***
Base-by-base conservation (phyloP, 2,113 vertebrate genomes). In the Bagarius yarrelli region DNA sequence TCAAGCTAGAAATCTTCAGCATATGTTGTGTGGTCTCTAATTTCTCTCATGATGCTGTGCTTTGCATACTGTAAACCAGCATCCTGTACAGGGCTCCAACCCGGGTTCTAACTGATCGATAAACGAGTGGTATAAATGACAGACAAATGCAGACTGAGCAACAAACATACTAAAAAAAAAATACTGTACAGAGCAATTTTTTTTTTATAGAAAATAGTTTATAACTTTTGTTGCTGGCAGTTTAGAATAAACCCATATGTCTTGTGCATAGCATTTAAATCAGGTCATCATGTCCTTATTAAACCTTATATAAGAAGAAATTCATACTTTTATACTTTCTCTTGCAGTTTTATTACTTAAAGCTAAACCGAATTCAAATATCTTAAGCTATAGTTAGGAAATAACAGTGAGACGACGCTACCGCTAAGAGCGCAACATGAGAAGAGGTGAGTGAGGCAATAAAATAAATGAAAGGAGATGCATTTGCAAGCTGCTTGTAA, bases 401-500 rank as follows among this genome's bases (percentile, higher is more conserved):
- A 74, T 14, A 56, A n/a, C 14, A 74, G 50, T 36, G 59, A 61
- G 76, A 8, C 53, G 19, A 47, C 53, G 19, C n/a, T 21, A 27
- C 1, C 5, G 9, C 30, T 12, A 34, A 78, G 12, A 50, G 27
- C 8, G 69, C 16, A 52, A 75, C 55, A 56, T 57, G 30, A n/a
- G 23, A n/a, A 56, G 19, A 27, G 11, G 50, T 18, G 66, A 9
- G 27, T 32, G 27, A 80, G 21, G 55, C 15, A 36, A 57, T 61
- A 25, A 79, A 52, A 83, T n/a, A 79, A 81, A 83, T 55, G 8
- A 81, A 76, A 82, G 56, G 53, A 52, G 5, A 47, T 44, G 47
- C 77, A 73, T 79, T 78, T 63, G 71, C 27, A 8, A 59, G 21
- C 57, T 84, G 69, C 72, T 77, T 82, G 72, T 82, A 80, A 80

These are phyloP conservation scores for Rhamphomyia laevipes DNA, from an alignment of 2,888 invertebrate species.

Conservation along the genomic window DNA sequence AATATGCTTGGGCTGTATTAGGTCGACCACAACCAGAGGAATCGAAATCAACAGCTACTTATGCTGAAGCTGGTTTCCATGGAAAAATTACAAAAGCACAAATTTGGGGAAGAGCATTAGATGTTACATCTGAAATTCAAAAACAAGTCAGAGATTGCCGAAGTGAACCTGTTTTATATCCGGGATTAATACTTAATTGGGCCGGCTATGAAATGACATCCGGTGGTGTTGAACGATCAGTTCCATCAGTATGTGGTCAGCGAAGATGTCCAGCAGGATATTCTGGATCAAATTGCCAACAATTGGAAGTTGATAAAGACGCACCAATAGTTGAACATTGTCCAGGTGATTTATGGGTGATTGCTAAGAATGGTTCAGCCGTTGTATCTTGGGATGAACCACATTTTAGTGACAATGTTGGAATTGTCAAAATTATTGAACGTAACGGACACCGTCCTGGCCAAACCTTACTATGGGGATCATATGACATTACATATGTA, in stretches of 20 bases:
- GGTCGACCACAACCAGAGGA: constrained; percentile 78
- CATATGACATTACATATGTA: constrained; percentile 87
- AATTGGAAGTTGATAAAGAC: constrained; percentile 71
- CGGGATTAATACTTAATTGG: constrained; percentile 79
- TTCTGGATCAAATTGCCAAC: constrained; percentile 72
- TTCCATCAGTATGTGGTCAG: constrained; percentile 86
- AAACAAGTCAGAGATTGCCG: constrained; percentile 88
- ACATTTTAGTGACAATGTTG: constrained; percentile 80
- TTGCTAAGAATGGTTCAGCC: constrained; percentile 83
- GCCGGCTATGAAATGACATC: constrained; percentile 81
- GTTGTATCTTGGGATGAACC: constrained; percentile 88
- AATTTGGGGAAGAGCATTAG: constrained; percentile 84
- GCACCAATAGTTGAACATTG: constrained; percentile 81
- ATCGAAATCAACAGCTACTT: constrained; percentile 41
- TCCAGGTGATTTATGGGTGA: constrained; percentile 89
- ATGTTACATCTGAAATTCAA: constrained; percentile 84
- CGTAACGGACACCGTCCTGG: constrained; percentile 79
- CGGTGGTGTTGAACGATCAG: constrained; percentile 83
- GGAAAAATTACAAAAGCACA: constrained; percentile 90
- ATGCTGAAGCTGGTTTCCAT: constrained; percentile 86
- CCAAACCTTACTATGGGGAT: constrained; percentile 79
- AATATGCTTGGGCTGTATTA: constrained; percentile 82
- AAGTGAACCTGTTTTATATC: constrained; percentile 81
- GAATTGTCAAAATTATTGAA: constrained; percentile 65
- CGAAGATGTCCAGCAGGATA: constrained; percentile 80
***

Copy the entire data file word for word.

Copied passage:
Base-by-base conservation (phyloP, 2,113 vertebrate genomes). In the Bagarius yarrelli region DNA sequence TCAAGCTAGAAATCTTCAGCATATGTTGTGTGGTCTCTAATTTCTCTCATGATGCTGTGCTTTGCATACTGTAAACCAGCATCCTGTACAGGGCTCCAACCCGGGTTCTAACTGATCGATAAACGAGTGGTATAAATGACAGACAAATGCAGACTGAGCAACAAACATACTAAAAAAAAAATACTGTACAGAGCAATTTTTTTTTTATAGAAAATAGTTTATAACTTTTGTTGCTGGCAGTTTAGAATAAACCCATATGTCTTGTGCATAGCATTTAAATCAGGTCATCATGTCCTTATTAAACCTTATATAAGAAGAAATTCATACTTTTATACTTTCTCTTGCAGTTTTATTACTTAAAGCTAAACCGAATTCAAATATCTTAAGCTATAGTTAGGAAATAACAGTGAGACGACGCTACCGCTAAGAGCGCAACATGAGAAGAGGTGAGTGAGGCAATAAAATAAATGAAAGGAGATGCATTTGCAAGCTGCTTGTAA, bases 401-500 rank as follows among this genome's bases (percentile, higher is more conserved):
- A 74, T 14, A 56, A n/a, C 14, A 74, G 50, T 36, G 59, A 61
- G 76, A 8, C 53, G 19, A 47, C 53, G 19, C n/a, T 21, A 27
- C 1, C 5, G 9, C 30, T 12, A 34, A 78, G 12, A 50, G 27
- C 8, G 69, C 16, A 52, A 75, C 55, A 56, T 57, G 30, A n/a
- G 23, A n/a, A 56, G 19, A 27, G 11, G 50, T 18, G 66, A 9
- G 27, T 32, G 27, A 80, G 21, G 55, C 15, A 36, A 57, T 61
- A 25, A 79, A 52, A 83, T n/a, A 79, A 81, A 83, T 55, G 8
- A 81, A 76, A 82, G 56, G 53, A 52, G 5, A 47, T 44, G 47
- C 77, A 73, T 79, T 78, T 63, G 71, C 27, A 8, A 59, G 21
- C 57, T 84, G 69, C 72, T 77, T 82, G 72, T 82, A 80, A 80

These are phyloP conservation scores for Rhamphomyia laevipes DNA, from an alignment of 2,888 invertebrate species.

Conservation along the genomic window DNA sequence AATATGCTTGGGCTGTATTAGGTCGACCACAACCAGAGGAATCGAAATCAACAGCTACTTATGCTGAAGCTGGTTTCCATGGAAAAATTACAAAAGCACAAATTTGGGGAAGAGCATTAGATGTTACATCTGAAATTCAAAAACAAGTCAGAGATTGCCGAAGTGAACCTGTTTTATATCCGGGATTAATACTTAATTGGGCCGGCTATGAAATGACATCCGGTGGTGTTGAACGATCAGTTCCATCAGTATGTGGTCAGCGAAGATGTCCAGCAGGATATTCTGGATCAAATTGCCAACAATTGGAAGTTGATAAAGACGCACCAATAGTTGAACATTGTCCAGGTGATTTATGGGTGATTGCTAAGAATGGTTCAGCCGTTGTATCTTGGGATGAACCACATTTTAGTGACAATGTTGGAATTGTCAAAATTATTGAACGTAACGGACACCGTCCTGGCCAAACCTTACTATGGGGATCATATGACATTACATATGTA, in stretches of 20 bases:
- GGTCGACCACAACCAGAGGA: constrained; percentile 78
- CATATGACATTACATATGTA: constrained; percentile 87
- AATTGGAAGTTGATAAAGAC: constrained; percentile 71
- CGGGATTAATACTTAATTGG: constrained; percentile 79
- TTCTGGATCAAATTGCCAAC: constrained; percentile 72
- TTCCATCAGTATGTGGTCAG: constrained; percentile 86
- AAACAAGTCAGAGATTGCCG: constrained; percentile 88
- ACATTTTAGTGACAATGTTG: constrained; percentile 80
- TTGCTAAGAATGGTTCAGCC: constrained; percentile 83
- GCCGGCTATGAAATGACATC: constrained; percentile 81
- GTTGTATCTTGGGATGAACC: constrained; percentile 88
- AATTTGGGGAAGAGCATTAG: constrained; percentile 84
- GCACCAATAGTTGAACATTG: constrained; percentile 81
- ATCGAAATCAACAGCTACTT: constrained; percentile 41
- TCCAGGTGATTTATGGGTGA: constrained; percentile 89
- ATGTTACATCTGAAATTCAA: constrained; percentile 84
- CGTAACGGACACCGTCCTGG: constrained; percentile 79
- CGGTGGTGTTGAACGATCAG: constrained; percentile 83
- GGAAAAATTACAAAAGCACA: constrained; percentile 90
- ATGCTGAAGCTGGTTTCCAT: constrained; percentile 86
- CCAAACCTTACTATGGGGAT: constrained; percentile 79
- AATATGCTTGGGCTGTATTA: constrained; percentile 82
- AAGTGAACCTGTTTTATATC: constrained; percentile 81
- GAATTGTCAAAATTATTGAA: constrained; percentile 65
- CGAAGATGTCCAGCAGGATA: constrained; percentile 80